When comedian Robert Klein first started doing standup, Lyndon Johnson was the president, the Vietnam War was raging, and gas was just 36 cents per gallon. But while the times have changed, Klein's ability to poke fun at them has not. NY1's Budd Mishkin filed the following "One On 1" report.
Robert Klein has been making people laugh for more than 40 years. His success bridges several generations of New York comedians. He was at home with the borscht belt comedians he watched in his youth, like Milton Berle and Henny Youngman. He and his contemporaries George Carlin and Richard Pryor are known for their groundbreaking observational humor. And Klein is cited as a major influence by the generation that followed, including Jerry Seinfeld and Ray Romano.
"I improvise it initially, I don't write it down. I might write an idea down, but I don't write a script. And I begin to hone these things by listening to a recording of them," says Klein. "I'd always wondered, 'Do I still have it?' 'Can I still think of funny things?' Basically that's my job, and the answer is always yes. I don't question it."
Klein hosted HBO’s first-ever comedy special in 1975. He was also an early host on Saturday Night Live. Now his television and movie roles often involve two lines of work he shunned as a young man.
"I've played many doctors. Pacino's doctor, J Lo's doctor. George Clooney's doctor. I played a shrink on 'One Fine Day,'" recalls Klein. "I'm also a bad lawyer, on 'Law & Order: Special Victims Unit.' Both of my clients -- Carol Burnett and Eric McCormack -- got multiple life sentences."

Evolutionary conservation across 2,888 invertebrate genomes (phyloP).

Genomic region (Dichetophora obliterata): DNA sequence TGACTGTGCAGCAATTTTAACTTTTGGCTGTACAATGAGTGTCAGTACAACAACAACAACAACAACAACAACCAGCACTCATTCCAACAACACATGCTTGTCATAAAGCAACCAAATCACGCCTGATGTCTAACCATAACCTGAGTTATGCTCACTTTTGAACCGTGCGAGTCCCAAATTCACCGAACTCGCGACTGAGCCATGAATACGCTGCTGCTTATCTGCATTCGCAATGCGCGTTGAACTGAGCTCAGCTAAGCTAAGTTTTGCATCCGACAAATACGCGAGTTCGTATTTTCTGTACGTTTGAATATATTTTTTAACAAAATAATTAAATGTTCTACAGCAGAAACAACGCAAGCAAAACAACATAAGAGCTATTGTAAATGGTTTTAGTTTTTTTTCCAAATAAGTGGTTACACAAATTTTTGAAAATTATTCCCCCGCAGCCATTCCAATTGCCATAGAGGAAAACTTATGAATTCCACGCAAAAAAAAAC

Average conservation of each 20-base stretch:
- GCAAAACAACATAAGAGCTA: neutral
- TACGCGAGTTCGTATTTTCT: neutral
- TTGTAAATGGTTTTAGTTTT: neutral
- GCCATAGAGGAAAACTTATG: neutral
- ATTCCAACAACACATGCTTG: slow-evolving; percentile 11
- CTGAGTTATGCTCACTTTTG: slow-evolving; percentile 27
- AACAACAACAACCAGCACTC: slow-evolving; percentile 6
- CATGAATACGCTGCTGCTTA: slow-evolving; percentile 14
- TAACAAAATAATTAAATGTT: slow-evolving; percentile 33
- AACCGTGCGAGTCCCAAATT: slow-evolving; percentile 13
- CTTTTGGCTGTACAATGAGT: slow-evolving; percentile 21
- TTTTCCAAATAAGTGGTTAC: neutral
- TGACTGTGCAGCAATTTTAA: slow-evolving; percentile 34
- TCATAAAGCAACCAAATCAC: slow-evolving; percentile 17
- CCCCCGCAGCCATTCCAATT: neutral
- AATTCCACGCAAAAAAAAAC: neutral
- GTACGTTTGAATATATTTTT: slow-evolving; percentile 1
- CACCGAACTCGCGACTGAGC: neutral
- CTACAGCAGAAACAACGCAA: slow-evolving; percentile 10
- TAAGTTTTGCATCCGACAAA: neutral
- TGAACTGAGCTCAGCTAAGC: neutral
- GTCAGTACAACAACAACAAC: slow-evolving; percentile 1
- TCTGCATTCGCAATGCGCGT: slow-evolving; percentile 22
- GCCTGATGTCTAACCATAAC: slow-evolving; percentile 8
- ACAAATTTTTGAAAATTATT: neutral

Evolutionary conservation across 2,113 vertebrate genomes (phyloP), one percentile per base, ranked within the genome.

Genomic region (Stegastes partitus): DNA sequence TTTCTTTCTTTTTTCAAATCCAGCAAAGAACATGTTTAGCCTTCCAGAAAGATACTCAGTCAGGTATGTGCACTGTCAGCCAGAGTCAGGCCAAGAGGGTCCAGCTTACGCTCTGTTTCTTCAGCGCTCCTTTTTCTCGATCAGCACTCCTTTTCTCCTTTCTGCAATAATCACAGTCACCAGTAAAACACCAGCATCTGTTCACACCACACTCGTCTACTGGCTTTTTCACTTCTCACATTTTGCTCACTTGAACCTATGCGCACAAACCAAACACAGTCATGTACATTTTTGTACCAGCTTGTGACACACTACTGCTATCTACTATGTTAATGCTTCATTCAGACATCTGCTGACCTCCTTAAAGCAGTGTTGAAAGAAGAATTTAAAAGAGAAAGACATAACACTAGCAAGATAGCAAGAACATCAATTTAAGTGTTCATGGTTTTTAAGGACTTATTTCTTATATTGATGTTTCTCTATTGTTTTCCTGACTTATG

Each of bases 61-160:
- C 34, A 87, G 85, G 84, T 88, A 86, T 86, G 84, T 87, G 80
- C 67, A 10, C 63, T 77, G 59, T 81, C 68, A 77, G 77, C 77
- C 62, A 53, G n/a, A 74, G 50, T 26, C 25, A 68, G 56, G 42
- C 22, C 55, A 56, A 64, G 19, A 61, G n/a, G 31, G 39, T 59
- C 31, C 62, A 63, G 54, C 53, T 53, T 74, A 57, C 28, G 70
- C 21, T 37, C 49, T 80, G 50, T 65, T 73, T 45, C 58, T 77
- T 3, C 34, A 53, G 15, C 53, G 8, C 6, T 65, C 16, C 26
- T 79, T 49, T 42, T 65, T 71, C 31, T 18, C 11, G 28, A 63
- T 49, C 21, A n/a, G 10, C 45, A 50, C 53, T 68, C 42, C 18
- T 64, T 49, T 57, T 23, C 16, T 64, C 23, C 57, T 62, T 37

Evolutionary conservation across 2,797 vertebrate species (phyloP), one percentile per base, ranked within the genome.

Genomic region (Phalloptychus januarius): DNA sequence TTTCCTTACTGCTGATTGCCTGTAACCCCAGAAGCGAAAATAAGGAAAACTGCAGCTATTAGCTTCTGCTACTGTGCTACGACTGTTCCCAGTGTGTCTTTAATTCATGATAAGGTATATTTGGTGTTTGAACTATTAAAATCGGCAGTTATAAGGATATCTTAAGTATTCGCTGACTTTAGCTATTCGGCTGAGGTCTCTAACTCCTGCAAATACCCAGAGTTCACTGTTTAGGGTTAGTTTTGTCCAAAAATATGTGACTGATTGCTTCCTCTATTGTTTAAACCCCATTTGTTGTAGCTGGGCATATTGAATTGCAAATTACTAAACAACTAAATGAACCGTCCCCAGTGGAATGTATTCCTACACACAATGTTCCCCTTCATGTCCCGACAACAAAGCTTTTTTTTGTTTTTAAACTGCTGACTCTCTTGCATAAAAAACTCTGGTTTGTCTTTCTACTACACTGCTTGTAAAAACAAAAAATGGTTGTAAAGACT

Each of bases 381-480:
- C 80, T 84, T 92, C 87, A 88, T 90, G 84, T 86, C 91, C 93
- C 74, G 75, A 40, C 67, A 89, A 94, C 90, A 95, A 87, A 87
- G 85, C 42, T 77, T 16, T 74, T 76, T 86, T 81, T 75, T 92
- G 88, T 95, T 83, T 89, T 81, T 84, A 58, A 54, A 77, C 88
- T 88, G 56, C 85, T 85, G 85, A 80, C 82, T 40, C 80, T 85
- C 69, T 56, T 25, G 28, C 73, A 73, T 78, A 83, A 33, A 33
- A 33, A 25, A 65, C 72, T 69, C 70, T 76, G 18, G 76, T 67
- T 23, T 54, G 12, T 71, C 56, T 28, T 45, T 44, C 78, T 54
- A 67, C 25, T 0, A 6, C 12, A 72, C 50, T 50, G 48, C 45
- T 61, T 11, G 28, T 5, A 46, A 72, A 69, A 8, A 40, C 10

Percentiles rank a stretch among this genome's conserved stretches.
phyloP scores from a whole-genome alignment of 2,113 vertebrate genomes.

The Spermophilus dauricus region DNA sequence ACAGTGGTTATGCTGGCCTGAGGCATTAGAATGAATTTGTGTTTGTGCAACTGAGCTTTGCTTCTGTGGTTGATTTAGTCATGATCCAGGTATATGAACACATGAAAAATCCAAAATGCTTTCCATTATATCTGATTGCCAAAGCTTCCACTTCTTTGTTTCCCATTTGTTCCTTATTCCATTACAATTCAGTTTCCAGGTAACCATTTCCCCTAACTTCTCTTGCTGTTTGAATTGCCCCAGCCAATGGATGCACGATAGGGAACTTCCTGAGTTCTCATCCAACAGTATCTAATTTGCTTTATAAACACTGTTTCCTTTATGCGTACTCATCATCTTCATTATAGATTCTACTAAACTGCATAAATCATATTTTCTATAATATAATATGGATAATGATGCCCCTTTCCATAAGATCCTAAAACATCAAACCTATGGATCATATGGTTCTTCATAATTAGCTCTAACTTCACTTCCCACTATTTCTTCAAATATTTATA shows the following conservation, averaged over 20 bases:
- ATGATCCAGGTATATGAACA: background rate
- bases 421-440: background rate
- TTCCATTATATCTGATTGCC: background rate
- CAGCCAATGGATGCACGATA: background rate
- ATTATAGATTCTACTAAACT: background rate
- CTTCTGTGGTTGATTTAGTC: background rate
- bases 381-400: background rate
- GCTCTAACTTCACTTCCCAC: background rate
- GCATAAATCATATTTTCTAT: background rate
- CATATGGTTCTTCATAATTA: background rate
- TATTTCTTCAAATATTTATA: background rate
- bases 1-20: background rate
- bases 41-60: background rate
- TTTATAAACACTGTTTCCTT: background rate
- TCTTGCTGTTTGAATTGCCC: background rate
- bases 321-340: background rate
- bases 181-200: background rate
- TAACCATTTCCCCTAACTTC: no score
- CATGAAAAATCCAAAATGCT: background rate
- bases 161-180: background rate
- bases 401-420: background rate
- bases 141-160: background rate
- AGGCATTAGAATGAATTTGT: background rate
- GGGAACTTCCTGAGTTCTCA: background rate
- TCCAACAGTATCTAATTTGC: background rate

Klein has also graced the stage and won an Obie for his performance in the 1993 show "The Sisters Rosenzweig."
He was nominated for a Tony Award for the 1979 Neil Simon show "They're Playing Our Song."
"I'll never forget that moment -- 'Winner for Best Actor In a Musical - not Klein!'" jokes Klein.
But his admirers know him best for 40 years of standup comedy -- old routines that still kill and newer routines that have become classics.
"It is a television camera in the human body. A little technicality because I am a Screen Actors' Guild member, hair and makeup had to go in there too, and that was very uncomfortable. Those little 'Roll it! Quiet please!'" says Klein.
Of course, remembering every bit over 40 years isn't so easy.
Klein says that when he does happen upon an old bit that's frozen in time on an album or DVD, there's a feeling of imperfection, that he could do it better now.
"It's like...I don't want to compare it to the great master. The painter who was caught in the Louvre -- 'It's not finished!' He was putting paint on some, his own painting. 'But it's not finished!'" says Klein.
Whether preparing for an HBO special, or a night at a club, it is his job to make people laugh, even when the hours off stage aren't so funny.
"I was going through a bad divorce 20 years ago, and it took me nine years, that show. I just didn't feel that funny, but I had to go to work, keep being funny, and everyone has troubles. But I don't lose it," says Klein.
Robert Klein divides his time between an apartment in the city and a home up in Westchester. Despite the occasional beckoning from California, he has always lived here.
"New York is in my blood. My ancestors came over on the Mayflower. They had the buckled shoe concession onboard," jokes Klein.